Another story that is over a decade old is Amdocs and Converse sys. which totally comprimised all communications including our gov.. agencies.

Fish Gone Bad's picture

will this be the straw to break the camels back?  i would like to think so.

This and many more things will soon be forgotten.  For anyone with an attention span greater than a fruit fly, the 800 pound gorilla in the room is still Fukushima.  All the world's efforts should really be exerted on digging up that smoldering mess, washing it down with a bunch of chelating agents and disposing of it. 

The spying will continue because it always does...

carbon's picture

tes testin testing my dear

WillyGroper's picture

Suppose that's why Miffed is having trouble getting iodine? Think of all those thyroids.

BLOTTO's picture

The room is a portal leading into Ben Bernankes head...


or John Malkovich...

Canadian Dirtlump's picture

As in the Matrix, That is where bernanke, the architect, resides LOL!


tickhound's picture



I pledge allegiance, to the NSA, and the United Corporations of a'Murica.

As for the public, on which they stand


Under Skynet


with suspicion and data collection on all... except really, really high net worth individuals.

Ignatius's picture

Yeah, what a farce.

One has to wonder if there's a nod, a wink or a secret handshake... I mean, these people can't take themselves seriously when talking 'democracy' and 'freedom' and such.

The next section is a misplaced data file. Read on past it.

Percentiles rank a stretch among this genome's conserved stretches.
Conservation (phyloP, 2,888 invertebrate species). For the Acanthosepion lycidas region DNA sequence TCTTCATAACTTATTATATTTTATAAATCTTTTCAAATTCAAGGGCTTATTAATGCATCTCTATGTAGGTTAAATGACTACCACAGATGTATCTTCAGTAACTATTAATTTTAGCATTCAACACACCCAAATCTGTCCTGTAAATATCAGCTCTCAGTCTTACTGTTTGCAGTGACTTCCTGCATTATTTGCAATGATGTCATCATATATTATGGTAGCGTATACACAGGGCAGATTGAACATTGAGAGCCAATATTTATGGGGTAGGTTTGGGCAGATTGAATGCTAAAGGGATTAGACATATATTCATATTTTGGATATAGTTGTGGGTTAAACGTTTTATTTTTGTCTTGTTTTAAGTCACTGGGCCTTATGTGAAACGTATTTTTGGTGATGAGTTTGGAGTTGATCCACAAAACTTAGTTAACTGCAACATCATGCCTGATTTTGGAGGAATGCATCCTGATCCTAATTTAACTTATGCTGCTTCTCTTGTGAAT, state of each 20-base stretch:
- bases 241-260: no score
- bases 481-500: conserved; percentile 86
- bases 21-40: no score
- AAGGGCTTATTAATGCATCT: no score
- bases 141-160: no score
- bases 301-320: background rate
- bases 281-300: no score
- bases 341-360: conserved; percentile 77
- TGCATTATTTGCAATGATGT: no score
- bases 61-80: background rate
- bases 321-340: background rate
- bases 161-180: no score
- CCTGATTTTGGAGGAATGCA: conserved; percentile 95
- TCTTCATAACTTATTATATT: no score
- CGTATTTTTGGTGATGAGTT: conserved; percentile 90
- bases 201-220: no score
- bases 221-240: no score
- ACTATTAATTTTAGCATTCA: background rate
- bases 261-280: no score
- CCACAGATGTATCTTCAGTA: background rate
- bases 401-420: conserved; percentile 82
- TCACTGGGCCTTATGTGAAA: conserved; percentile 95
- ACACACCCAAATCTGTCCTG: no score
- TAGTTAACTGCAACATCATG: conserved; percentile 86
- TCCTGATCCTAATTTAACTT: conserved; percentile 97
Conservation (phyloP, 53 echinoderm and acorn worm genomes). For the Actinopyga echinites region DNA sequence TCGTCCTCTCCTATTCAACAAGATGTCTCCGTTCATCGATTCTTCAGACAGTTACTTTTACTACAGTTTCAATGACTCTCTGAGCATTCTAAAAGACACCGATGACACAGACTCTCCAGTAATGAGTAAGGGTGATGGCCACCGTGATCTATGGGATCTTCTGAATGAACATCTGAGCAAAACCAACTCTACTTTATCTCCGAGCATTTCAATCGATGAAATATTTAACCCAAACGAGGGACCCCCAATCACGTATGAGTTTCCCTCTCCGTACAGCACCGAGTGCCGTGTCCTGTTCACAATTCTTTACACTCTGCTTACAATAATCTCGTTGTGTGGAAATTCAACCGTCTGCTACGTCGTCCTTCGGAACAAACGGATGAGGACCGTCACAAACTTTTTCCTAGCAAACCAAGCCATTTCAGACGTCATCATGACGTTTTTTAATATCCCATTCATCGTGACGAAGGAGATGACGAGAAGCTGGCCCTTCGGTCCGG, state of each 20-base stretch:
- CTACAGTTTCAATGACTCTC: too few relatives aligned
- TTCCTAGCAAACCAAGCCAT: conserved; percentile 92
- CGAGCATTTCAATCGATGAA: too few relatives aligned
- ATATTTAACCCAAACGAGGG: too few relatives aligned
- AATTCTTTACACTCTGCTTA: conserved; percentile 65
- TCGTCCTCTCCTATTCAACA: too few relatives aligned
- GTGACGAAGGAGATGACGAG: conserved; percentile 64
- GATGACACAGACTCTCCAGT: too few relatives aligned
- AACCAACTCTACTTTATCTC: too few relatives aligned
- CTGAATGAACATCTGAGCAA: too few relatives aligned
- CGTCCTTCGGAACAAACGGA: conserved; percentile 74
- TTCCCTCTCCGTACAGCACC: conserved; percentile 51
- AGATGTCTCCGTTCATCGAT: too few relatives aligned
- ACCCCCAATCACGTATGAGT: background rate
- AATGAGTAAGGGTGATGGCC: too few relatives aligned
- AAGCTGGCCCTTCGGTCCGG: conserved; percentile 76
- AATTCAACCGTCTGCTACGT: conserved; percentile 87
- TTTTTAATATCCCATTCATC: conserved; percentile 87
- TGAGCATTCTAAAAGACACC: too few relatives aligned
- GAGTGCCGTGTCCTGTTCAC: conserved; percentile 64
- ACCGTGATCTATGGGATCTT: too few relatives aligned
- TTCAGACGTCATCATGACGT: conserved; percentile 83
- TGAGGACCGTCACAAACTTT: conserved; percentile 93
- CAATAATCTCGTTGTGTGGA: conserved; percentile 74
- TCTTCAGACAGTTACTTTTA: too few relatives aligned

A Lunatic's picture

Sure they can. A Democracy is a corruption of a Republic and once there is a majority participating in the new Democracy that consider freedom to be nothing more than getting handouts and protection from the Nany State there is really nothing to be ashamed of. Once you understand that one man's freedom is another man's enslavement, all under the guise of equality, it all makes perfect sense.

Ignatius's picture

Talk about missing the point.  I'm talking about how THEY use the words.

Now put your arm back in its socket and if I need you to explain that we're a constitutional republic, that rights are inumerated not granted, I'll call on ya.

moneybots's picture

Democracy and freedom.  Buzz words.

Number one, the U.S. is a constitutional republic, as in "It's a republic, if you can keep it."  It is the constitutional republic we are in danger of losing.

Freedom for who to do what?  Bush said "they hate us for our freedoms", yet the land that Texas stadium was built on was effectively confiscated from its owner, as i understand it.

Will of the people- except when the vote goes against the loser.  Then its off to court to try to overturn the will of the people.  So much for democracy.